Retrospective Review: Batman 30 Years Later12th October 2019
The Michael Keaton version of Batman became 30 years old this year. So how does it hold up in 2019? Is it better or worse than the most recent versions of the man dressed up as a bat?
Batman is without a doubt an iconic character, and one of the most well known DC characters of all time. Many actors have tried to play the role; from Adam West to most recently Ben Affleck, some succeeded like Christian Bale, some have not done as well. This movie had it’s 30th birthday back in August, and to be honest it’s still an interesting story with a shocking twist at the end.
I don’t understand long, dull introductions to films. James Bond has the little bit of action at the beginning followed by the lengthy song, but there’s always something on the screen that keeps you interested. In this, the camera pans around a dark, grey object for just over two minutes as they rolled the opening titles ie. ‘in association with DC comics’ and ‘produced by…’ such and such etc. For those two minutes I was wondering what I was staring at, was it the moon? It turned out to be the Batman badge. Two minutes for that! One minute would have just been enough, two minutes was definitely too long.
In all honesty, I don’t think I have ever been more confused about an opening sequence than this movie. Knowing about the background of Batman and the death of his parents. At the start, we see a small family, a little boy with his mother and father. Half expecting that to be Bruce Wayne and co. when they walked into a back alley and the father was shot, I was expecting the mother to die as well but that never happened. It didn’t even turn out to be Bruce, a man with a batman shadow was shortly seen afterwards, obviously Mr Wayne.
Michael Keaton was ranked within the top three of the Batmans out there to date. Watching Batman’s first encounter with Jack Nicholson, who played the joker was in a sense, funny. It reminded me of when you wake up with a stiff neck, where to look around you have to move your entire body around just to face that direction. I understand it was probably down to the costume design, as the suit looks to be an all-in-one, so he probably couldn’t move his head around without separating the costume from itself.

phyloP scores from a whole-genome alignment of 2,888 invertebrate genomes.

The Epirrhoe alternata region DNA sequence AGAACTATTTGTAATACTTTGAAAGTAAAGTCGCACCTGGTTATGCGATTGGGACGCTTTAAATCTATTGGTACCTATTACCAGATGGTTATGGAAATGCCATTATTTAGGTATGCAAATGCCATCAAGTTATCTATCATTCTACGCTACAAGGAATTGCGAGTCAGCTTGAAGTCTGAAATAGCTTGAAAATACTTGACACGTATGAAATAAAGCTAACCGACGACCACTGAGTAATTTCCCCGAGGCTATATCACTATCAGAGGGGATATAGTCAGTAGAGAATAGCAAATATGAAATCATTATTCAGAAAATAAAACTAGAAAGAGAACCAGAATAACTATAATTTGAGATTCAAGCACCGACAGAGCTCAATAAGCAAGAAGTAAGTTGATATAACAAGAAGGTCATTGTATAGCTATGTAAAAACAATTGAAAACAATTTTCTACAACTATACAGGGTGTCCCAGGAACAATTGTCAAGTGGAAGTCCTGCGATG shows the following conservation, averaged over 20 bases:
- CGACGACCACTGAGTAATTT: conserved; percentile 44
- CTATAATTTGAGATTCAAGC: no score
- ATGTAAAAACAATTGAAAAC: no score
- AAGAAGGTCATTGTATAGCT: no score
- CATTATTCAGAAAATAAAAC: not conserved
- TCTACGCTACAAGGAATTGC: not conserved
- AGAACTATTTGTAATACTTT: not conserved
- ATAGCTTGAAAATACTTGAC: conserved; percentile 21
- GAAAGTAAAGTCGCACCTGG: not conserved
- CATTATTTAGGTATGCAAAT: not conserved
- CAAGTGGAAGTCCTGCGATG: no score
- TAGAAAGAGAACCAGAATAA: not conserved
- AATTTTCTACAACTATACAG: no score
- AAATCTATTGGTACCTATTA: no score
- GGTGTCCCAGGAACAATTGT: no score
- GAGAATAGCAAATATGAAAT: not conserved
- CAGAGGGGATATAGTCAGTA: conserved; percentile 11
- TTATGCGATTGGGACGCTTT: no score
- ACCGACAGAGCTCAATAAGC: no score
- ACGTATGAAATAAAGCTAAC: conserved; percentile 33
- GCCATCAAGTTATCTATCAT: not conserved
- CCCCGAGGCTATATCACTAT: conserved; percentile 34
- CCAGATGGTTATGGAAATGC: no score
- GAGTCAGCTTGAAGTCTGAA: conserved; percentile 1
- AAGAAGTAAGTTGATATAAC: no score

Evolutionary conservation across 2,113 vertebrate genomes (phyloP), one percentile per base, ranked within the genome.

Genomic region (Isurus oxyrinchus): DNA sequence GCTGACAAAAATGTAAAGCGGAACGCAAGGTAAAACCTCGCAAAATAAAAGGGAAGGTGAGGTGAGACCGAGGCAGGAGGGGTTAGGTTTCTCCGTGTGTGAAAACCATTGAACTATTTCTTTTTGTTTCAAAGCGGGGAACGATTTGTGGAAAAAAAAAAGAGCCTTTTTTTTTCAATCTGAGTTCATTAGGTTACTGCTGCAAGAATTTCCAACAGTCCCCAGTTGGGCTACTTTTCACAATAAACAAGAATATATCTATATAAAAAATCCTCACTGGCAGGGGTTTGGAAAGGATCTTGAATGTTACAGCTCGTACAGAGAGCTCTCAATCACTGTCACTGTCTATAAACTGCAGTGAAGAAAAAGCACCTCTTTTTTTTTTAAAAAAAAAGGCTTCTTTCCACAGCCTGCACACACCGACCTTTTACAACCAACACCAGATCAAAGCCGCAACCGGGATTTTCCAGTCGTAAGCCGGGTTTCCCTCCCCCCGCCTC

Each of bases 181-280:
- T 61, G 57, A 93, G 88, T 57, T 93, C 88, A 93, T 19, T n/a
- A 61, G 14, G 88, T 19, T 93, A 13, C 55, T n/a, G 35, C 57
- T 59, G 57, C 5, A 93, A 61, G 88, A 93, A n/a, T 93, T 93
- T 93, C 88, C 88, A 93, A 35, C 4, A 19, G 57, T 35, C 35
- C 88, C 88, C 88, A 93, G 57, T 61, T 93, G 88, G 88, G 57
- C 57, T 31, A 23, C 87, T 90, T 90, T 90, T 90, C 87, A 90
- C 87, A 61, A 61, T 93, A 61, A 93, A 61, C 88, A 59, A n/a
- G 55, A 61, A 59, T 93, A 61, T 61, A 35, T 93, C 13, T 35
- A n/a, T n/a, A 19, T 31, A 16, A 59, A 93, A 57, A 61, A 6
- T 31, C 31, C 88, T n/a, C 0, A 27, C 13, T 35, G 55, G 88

I want to know what the Joker’s name, I really do. In this, Nicholson is formerly known as Jack before he becomes the Joker. Joaquin Phoenix was known as Arthur. However, Heath Ledger and Jared Leto were only known as the Joker. So, which one is it???
Besides that Nicholson definitely played the Joker well in this adaptation of the character. He made him crazier while at the same time funny, especially as his first proper introduction as the Joker.
This scene alone, including the remaining screen time Nicholson has in this movie, puts him at least par with the late Heath Ledger in my books. However, I feel they both outrank each other in different aspects. Nicholson mainly plays the character in a more comical sense with a side of insanity while Ledger portrays the comic book character in a more sinister, serious tone. Nonetheless, I believe they are the best actors to play the Joker to date, followed by the newest actor to join the list, Phoenix.
To answer the question at the beginning, yes, it still holds up in 2019. Despite the technological advantages we have today, the 1989 version is still pretty good. Looking past the long introduction, the background imagery (as you could tell it was either the early ’90s computer-generated imagery or a set), and the costume flaw, it still, probably, has fewer continuity errors than the Bale trilogy. One moment being when Wayne (Bale) was testing out the Batmobile for the first time and turns the car left, but the car skids right. Even though the 89 film is still good, I still think Christopher Nolan’s Batman trilogy (2005 – 2012) just scrapes being better than Keaton’s version.